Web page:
Why do we manage our time? We do it in order to make to the most efficient use of it.
I’m sure many of us have experienced situations where, if we had managed and organized our time better we could have done something a lot better or prevented a lot of nonsense from happening.
Time management allows us to do many things. It allows us to prioritize activities, schedule the appropriate amount of time for each activity, make sure that we do everything we need to do — because one you’ve put something in a schedule, it’s much easier to follow through. You’ve written it down and you’ve scheduled it in, as opposed to saying “Oh, I’ll get around to that.” So time management allows us to do many things. Fundamentally, it allows us to choose our time and plan it out…ahead of time, as opposed to just “figuring it out” and potentially getting sidetracked and mixing activities together.
There are a lot of advantages to time management. It allows us to hone in on certain activities. If time isn’t managed properly, then many different priorities will constantly be running through your head, “Oh I need to do this. Oh I need to do that.” If you know that you have things scheduled, then you don’t have to think about them.
But what are some ways in which people take time management too far? These are the type of people who I would classify as being more concerned with managing their time than actually enjoying it, or being fully engaged in their activities.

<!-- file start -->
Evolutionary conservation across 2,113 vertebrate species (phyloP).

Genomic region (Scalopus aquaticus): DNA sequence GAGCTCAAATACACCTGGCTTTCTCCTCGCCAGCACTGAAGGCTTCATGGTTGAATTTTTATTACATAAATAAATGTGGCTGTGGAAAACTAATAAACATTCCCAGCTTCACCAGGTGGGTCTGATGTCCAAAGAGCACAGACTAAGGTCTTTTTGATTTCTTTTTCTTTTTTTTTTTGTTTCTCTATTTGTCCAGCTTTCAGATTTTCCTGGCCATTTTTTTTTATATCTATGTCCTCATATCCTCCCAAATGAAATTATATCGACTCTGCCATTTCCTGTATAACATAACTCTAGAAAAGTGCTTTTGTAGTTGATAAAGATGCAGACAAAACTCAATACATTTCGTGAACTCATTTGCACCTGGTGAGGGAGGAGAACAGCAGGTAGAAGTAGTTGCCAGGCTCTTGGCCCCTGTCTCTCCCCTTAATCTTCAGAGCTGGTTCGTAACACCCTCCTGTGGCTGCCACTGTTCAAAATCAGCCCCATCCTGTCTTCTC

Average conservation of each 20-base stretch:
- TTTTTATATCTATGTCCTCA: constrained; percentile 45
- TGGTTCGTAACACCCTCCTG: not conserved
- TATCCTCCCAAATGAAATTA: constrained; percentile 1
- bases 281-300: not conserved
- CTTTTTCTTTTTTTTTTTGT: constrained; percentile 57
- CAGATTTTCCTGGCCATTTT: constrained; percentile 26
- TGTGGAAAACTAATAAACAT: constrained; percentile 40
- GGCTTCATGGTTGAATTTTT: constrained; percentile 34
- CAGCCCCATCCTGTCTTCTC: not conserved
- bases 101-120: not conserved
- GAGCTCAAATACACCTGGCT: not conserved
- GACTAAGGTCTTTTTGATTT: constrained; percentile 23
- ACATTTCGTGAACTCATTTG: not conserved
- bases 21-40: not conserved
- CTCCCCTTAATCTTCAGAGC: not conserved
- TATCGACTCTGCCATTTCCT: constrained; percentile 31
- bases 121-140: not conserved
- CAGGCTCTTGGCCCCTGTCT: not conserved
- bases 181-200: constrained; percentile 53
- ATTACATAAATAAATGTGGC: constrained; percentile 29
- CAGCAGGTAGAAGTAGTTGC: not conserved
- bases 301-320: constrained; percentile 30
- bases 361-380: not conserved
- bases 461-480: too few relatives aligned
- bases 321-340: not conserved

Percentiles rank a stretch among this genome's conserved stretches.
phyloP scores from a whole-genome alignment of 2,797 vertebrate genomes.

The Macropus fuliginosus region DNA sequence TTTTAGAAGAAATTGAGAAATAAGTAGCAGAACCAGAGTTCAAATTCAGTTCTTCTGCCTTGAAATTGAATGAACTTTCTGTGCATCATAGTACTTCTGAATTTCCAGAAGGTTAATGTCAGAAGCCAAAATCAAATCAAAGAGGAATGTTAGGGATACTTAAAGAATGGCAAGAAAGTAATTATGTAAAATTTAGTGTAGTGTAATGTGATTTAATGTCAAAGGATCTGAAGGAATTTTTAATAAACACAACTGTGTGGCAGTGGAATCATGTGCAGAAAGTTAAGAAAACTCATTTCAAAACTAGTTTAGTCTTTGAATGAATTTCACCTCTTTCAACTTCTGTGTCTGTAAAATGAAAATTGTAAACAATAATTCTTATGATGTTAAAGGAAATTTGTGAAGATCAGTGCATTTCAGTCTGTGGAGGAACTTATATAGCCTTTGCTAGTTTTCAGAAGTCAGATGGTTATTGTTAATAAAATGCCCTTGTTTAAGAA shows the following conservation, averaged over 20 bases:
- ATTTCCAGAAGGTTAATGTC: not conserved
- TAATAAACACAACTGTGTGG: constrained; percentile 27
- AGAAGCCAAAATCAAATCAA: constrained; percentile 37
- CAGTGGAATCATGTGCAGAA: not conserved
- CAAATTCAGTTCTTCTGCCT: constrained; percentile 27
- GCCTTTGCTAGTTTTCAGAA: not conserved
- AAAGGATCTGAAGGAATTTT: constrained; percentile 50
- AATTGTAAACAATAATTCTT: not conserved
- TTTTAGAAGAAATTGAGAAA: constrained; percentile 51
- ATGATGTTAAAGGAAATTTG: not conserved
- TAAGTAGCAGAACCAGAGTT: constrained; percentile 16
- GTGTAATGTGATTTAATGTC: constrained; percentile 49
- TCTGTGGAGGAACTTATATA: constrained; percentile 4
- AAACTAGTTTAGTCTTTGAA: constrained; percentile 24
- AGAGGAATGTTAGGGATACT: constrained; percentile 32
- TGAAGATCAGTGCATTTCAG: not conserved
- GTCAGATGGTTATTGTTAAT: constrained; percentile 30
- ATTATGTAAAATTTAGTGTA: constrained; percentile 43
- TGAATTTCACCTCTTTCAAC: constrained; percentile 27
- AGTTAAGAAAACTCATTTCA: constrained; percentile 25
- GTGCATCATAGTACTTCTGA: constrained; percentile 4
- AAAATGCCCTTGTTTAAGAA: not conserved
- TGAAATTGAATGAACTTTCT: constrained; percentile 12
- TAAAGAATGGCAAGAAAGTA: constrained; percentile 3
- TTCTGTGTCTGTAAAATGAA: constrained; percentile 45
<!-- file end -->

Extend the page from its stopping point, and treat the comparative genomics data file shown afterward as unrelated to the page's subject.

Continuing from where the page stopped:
The reason we manage our time, in the first place, is so that we can perform activities at their best. But a lot of people get into this trap of being more concerned with “following the schedule” than actually enjoying or getting engaged in activities.
To take an example, it’s similar to the person who writes a perfectly detailed travel itinerary that takes everything into consideration, but then during the actual trip he can’t actually enjoy it because he’s so concerned with following the itinerary to a T. He’s always checking up on everything, making sure everything is going to plan that he can’t actually focus on the activities that he’s planned. He’ll be on a tour or exploring some area and he’ll be thinking of how he needs to be at a certain place by a certain time and whether his time is being used efficiently — when the itinerary was meant to make sure everything was organized smoothly so that he’d be able to enjoy the trip. What ends up happening is he lets the itinerary take over his mind and destroy the purpose of the trip.
A lot of people do this with time management. They get so used to this organization; it makes them feel so good. But then they can’t even “chill out” and relax during their activities. They’re too concerned with how efficiently their time is being used. And many activities, if you want to perform them effectively, require your full focus. If you’re working on a project or playing a sport, you need to be fully focused on the task at hand. You can’t be worried about how well you’re currently following your schedule or whether it needs to be updated. You need to have your “head in the game”, so to speak.
So what many people have with time management is the selectivity. They’ve selected the right things. They’ve scheduled the right things in. They have that selectivity, which is great…but they lack that depth to get “fully engaged” in the activities that they’ve scheduled. So what you want is both sides of the equation. You want to keep that selectivity, but you also want the ability to focus on a task and reach that level of depth where you become fully immersed in the activity.
by Mark Swan
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